If Russia soon turns off the gas tap, citizens will not have to endure cold apartments. But before it hits the industry, leisure facilities should go empty-handed, explains network agency boss Müller.
In the event of a gas emergency in Germany, private households and educational institutions as well as medical facilities are completely protected from shutdowns - but it could also affect the leisure sector in addition to industry. This was explained by the head of the Federal Network Agency, Klaus Müller, in an interview with the "Frankfurter Allgemeine Zeitung". A gas shortage is "a real crisis", said Müller. "Life is then no longer happy and easy, and I am therefore sure that such interventions would be understood."
The federal government recently activated the gas emergency plan because of the Ukraine war and declared the early warning level. A serious shortage would arise not only in the event of a stop in supplies by Russia, but also in the event of a European gas embargo against Russian supplies. In the event of a shortage, the Federal Network Agency then decides who gets how much gas. In the past few weeks, the authority had collected data on gas consumption in Germany and defined criteria for the sequence of possible shutdowns or reductions.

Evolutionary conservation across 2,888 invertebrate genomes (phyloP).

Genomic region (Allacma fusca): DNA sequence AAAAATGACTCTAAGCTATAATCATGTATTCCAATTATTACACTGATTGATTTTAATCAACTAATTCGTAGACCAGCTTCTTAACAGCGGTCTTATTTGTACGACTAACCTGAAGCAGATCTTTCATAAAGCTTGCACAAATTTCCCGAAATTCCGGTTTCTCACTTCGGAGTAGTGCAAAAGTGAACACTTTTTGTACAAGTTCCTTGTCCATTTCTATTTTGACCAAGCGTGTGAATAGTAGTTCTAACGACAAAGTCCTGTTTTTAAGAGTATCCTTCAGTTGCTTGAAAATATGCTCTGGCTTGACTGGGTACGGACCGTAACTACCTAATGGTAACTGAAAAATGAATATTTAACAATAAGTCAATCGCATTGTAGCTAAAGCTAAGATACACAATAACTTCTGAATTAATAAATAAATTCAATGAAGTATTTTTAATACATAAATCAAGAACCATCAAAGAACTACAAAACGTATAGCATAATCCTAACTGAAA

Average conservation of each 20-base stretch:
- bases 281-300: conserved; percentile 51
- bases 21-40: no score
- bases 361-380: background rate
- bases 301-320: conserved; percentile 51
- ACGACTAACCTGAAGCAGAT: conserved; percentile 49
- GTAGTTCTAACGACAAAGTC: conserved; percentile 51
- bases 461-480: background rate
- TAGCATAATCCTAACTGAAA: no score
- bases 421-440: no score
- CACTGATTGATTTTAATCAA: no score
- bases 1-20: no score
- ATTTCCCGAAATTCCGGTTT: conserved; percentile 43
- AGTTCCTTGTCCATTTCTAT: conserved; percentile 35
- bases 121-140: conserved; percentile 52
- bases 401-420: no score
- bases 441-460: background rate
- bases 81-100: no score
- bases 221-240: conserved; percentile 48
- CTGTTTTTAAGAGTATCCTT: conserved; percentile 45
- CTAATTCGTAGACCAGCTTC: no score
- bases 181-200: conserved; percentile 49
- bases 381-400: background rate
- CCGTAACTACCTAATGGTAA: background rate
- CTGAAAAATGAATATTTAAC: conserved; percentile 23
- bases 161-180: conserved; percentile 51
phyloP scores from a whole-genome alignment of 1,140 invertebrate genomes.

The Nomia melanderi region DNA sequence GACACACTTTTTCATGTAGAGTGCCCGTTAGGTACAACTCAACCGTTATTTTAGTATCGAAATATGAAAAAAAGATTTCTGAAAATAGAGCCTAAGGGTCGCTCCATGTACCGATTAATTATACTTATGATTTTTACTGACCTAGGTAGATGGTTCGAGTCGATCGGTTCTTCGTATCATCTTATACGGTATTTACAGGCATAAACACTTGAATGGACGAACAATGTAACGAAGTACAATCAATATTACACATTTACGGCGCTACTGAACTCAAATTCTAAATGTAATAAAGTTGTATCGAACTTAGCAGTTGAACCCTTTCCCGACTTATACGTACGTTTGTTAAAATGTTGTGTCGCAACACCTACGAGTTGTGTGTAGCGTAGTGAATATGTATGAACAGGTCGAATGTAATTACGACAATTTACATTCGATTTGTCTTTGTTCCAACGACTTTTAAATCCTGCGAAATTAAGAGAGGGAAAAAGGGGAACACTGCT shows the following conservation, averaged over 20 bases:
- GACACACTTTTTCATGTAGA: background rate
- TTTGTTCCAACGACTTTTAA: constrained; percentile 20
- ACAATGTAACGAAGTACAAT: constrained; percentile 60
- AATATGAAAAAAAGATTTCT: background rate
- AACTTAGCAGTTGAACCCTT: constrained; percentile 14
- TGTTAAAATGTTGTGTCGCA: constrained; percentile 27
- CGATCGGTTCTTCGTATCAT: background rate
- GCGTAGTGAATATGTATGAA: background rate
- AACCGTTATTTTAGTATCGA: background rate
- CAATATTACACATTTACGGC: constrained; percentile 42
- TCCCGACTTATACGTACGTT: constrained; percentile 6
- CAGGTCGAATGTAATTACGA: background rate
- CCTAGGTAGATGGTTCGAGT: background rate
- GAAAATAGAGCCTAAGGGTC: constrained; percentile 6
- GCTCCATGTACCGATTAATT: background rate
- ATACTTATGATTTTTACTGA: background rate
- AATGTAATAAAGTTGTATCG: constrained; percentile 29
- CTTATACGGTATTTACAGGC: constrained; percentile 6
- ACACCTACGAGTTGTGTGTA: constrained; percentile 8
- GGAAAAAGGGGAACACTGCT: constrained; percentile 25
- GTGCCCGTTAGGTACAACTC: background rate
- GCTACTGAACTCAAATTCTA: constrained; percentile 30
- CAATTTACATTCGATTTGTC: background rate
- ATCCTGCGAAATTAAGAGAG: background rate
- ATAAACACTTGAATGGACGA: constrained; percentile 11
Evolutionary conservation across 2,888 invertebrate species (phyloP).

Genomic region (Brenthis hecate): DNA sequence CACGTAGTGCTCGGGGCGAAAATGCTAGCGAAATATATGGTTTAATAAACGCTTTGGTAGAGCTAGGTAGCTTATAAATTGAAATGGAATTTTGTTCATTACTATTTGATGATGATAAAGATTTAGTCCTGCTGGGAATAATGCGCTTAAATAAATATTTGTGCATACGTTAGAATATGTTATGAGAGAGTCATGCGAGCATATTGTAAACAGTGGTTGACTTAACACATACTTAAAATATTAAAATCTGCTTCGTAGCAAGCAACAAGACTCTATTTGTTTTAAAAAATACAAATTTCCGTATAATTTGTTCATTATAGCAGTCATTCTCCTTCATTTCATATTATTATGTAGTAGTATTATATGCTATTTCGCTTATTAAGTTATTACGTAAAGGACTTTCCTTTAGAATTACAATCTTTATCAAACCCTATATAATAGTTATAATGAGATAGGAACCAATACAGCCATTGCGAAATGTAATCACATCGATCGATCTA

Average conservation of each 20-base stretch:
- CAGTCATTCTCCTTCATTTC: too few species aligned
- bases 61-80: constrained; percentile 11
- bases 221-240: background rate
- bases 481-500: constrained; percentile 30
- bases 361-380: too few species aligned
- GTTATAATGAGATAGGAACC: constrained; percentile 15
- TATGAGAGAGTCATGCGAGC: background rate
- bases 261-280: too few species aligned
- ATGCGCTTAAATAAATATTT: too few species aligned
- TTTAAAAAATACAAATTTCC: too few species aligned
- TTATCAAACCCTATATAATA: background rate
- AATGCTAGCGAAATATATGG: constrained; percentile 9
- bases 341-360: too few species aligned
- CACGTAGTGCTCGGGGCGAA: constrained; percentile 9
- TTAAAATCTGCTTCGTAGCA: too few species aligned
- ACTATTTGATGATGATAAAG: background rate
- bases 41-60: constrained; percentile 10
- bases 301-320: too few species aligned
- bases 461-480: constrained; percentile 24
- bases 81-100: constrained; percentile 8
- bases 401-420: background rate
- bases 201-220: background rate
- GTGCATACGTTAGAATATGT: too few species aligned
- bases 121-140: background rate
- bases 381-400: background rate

Müller has now made it clear in the "FAZ" that large parts of the country do not have to fear rationing. In addition to the fire brigade, hospitals, police, schools, day care centers, prisons and the armed forces, the protected customers also include all private households with a gas consumption of up to 10,000 kilowatt hours of gas a year, said the head of the authority. "This also covers professional or commercial purposes in private households, for example the self-employed."
Businesses with a consumption of up to 1.5 million kilowatt hours per year, including bakeries and supermarkets, are also protected. However, leisure facilities such as swimming pools would have to be prepared for shutdowns. "If an emergency arises, it makes sense to intervene first in the leisure sector before we reduce or shut down industrial companies, which depend on many jobs and important products," said the head of the network agency.
According to the information, large consumers in industry are based on six criteria for the shutdown. In addition to the urgency of the measure, these are also the size of the company, the lead times - because some companies need more time for the orderly shutdown - and the associated economic damage.
After all, it is about the costs and the restart as well as the importance of the supply for the general public, Müller explained, referring to food and medicines, for example. It is not possible to put these criteria in a clear order. "It is important to find the fastest possible solution in the specific situation with the least possible damage," said Müller. "It won't be easy."